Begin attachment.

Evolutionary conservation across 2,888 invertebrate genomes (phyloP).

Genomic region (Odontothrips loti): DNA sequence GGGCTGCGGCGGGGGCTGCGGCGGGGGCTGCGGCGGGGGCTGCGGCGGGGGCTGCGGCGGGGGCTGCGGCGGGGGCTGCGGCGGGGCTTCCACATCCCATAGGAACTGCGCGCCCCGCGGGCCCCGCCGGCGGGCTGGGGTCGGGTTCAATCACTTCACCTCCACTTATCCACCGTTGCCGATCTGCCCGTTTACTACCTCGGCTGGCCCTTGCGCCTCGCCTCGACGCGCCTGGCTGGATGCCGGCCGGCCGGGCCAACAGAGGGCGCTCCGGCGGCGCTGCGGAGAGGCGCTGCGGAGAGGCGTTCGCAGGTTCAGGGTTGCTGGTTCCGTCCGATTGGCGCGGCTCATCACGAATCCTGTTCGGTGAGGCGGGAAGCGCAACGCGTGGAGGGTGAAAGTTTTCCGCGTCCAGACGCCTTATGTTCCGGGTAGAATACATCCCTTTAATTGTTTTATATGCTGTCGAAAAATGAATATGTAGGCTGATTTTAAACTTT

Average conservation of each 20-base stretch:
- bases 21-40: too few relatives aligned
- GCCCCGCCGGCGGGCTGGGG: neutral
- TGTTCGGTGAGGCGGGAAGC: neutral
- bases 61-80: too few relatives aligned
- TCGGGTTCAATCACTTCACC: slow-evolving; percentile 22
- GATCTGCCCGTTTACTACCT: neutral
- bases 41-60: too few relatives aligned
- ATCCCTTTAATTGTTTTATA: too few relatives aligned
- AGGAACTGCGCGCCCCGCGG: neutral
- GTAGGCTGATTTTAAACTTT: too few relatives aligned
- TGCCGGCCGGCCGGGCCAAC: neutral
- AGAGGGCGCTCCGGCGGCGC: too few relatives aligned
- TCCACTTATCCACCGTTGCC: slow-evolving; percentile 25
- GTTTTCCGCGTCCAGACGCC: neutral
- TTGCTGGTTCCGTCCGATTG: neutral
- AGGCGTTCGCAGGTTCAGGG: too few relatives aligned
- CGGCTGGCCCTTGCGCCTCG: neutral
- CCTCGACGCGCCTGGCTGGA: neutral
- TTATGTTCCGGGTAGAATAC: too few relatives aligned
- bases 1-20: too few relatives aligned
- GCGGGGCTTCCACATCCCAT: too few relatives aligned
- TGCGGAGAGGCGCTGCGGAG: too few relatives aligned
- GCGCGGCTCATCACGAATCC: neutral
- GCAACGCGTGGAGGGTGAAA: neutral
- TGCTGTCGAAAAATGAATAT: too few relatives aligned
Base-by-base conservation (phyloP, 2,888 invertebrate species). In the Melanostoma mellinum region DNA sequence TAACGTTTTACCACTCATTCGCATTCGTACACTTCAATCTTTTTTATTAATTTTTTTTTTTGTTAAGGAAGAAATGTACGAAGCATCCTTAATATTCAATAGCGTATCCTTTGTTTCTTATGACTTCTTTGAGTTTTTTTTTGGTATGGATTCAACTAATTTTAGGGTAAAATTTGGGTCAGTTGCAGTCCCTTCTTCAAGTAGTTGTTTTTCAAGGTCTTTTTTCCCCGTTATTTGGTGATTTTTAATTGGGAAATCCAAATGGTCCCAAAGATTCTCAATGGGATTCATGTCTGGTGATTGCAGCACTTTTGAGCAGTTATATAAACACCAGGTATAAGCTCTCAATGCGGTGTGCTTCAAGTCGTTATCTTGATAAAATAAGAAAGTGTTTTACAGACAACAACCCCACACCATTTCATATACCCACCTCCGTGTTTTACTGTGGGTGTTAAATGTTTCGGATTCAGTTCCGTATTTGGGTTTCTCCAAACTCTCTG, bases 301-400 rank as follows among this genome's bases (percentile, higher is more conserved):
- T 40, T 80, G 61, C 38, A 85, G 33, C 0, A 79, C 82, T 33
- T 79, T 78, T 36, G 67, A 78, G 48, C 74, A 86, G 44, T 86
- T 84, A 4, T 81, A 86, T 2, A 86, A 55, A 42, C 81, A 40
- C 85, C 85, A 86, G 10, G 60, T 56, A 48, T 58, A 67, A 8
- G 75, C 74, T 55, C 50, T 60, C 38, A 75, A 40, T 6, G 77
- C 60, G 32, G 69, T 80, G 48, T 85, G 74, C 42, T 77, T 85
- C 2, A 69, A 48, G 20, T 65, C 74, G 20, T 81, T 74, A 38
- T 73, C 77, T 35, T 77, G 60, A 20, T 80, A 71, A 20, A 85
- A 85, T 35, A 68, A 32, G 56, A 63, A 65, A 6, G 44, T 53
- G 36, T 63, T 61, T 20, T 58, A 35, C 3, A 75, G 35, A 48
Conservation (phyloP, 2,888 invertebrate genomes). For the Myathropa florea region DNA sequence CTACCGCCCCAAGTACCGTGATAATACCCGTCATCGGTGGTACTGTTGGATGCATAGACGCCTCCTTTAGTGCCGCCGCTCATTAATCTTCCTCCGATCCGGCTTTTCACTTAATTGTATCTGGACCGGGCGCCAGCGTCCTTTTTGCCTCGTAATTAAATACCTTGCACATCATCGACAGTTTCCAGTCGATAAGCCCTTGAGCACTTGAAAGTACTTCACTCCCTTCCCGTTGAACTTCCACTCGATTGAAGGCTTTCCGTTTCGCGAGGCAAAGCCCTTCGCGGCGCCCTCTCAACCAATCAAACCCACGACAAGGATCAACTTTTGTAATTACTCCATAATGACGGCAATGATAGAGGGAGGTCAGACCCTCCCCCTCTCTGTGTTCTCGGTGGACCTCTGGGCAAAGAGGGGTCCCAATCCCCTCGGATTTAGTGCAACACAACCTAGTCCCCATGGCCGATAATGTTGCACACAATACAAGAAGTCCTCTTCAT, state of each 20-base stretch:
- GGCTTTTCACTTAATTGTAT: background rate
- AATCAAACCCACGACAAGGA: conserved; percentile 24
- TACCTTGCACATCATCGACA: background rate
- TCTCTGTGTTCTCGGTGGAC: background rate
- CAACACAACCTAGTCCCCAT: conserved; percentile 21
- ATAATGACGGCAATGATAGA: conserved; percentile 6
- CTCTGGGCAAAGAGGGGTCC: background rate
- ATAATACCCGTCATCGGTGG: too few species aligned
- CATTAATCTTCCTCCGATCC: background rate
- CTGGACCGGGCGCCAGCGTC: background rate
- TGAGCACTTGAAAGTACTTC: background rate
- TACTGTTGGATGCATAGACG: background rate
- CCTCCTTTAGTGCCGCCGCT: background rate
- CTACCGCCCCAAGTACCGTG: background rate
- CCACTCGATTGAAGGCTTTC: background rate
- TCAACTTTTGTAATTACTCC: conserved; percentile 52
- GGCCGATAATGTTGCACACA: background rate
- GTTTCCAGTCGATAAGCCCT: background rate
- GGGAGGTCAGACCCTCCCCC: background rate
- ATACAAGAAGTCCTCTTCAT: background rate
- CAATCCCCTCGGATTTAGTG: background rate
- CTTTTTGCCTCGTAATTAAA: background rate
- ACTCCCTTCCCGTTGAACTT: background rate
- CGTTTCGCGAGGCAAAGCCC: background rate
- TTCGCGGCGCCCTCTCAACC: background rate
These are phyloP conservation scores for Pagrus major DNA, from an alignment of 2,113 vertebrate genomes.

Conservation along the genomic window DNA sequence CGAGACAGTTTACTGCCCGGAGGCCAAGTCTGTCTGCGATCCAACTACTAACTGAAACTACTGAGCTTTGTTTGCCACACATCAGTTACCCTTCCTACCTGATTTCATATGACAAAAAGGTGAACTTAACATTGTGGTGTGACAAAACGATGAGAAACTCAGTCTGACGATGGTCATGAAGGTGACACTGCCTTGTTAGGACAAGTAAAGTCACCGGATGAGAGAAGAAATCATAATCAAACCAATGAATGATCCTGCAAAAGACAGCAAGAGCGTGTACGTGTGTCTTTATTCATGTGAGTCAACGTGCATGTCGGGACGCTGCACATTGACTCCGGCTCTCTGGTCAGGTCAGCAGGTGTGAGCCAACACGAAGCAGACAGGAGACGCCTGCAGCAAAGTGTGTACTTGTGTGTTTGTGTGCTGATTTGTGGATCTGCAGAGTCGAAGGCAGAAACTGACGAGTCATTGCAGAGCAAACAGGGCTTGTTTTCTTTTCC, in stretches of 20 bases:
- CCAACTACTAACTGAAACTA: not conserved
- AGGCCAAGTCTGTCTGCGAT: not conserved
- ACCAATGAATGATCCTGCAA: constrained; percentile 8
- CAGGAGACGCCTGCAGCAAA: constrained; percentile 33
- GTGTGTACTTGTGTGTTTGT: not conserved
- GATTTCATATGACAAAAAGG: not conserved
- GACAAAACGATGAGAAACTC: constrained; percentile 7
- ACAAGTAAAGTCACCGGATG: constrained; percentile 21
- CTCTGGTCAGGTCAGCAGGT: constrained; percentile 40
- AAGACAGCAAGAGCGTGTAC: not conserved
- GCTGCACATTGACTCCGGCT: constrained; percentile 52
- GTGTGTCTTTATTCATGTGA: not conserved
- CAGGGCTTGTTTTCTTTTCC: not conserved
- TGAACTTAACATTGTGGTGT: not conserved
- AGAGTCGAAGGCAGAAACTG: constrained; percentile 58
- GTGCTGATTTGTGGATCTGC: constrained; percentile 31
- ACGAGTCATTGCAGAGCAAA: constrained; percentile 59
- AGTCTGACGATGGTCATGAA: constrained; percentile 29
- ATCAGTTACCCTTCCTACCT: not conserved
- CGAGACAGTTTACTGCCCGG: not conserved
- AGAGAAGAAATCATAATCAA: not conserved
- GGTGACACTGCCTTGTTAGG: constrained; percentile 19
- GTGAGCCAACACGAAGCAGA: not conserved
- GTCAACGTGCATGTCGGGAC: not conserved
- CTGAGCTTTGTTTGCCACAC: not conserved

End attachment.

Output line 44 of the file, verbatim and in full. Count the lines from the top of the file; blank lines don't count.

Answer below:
- TCTCTGTGTTCTCGGTGGAC: background rate